How was your month in books?
Dare I say it - "especially now."
I hate seeing funny stuff captioned with someone lamenting that they laughed way too hard it whatever it was. Unless you laughed so hard you vomited or ruptured something, there is no such thing! That would be a much better caption. "I ruptured my spleen!"
There are a lot of really good and gritty, depressing, thought-provoking books out there that need read, but they also require a chaser. Life is like that right now, too. Watching the news or even scrolling Facebook or Twitter requires a shot of joy that reminds us that there are still so many reasons to smile (despite all of the very real reasons to punch the air, cry, pray, or go to bed early and hope tomorrow is better).
So - I like to pepper my reading life and my real life with books that will make me laugh! Lots of laughing, maybe a *little* thinking, but not too much. Here are some of my favorite authors who always deliver:
Jerry Seinfeld - Read his latest, "Is This Anything?" It's pretty much just a script of some of his best material through the decades. You'll read it in his voice and certainly recognize many of the jokes. Perfect for when you just have 10 minutes here or there but need a laugh.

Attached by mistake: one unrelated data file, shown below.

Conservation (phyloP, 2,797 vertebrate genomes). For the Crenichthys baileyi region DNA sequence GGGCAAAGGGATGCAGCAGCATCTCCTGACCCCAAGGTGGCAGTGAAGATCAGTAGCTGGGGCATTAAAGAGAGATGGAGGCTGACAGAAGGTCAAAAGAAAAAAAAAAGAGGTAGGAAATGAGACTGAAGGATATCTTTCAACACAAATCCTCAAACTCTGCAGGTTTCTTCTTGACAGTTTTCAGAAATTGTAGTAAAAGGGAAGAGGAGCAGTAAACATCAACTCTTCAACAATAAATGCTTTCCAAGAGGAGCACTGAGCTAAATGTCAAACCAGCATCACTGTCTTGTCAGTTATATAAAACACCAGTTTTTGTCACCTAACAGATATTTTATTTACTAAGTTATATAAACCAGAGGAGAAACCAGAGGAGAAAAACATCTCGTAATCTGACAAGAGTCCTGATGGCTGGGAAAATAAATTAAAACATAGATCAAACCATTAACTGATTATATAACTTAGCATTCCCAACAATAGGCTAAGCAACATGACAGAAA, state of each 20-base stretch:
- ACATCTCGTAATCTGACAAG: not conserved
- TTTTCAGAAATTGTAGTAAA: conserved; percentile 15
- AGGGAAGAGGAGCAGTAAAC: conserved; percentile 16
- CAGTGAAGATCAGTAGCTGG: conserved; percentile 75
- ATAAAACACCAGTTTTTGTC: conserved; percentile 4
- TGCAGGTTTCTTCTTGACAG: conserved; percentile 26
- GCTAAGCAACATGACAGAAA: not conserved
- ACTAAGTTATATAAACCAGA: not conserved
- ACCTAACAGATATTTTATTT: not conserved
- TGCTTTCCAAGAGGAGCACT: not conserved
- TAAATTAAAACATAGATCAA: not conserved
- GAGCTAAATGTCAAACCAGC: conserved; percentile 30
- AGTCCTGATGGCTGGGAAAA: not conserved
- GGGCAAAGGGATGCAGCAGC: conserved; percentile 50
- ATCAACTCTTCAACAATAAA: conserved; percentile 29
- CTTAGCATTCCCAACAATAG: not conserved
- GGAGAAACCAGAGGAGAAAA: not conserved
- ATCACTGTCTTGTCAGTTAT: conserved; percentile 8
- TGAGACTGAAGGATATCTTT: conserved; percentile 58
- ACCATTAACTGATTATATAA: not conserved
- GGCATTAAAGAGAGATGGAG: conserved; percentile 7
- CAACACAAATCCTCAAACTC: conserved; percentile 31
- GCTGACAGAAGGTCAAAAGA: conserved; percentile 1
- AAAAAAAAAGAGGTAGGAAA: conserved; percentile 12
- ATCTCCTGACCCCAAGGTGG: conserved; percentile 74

Nora Ephron and Sloan Crosley - I lump these two together because they dish out hilarious and phenomenal essays. Now that Nora is no longer with us, I think Sloan fills her shoes very nicely when you're looking for the funny female perspective on life.
David Sedaris - It turns out that David Sedaris is not universally loved and appreciated by everyone, who knew? I had my book club read one of his hilarious memoirs and they were lukewarm. Granted, he can be a little darker and less laughs per minute than most listed here, but the laughs and snickers are definitely worth it. Try one. If you like it, there are like 1000 more. All he does is walk and write.
Jim Gaffigan - Jim's books are similar to Seinfeld's "Is This Anything" referenced above, but organized more by topic. I love Jim Gaffigan so much, and his relationship with food is totally relatable!
Tina Fey - For whatever reason, I held off for many years reading Bossypants. Have you ever seen a book cover so many doggone times that you just avoid it out of spite? Big mistake in this case!
I swear, I ruptured my spleen.
Mom of four, wife of one. By day I fund-raise with coffee, by night I read with wine and chocolate.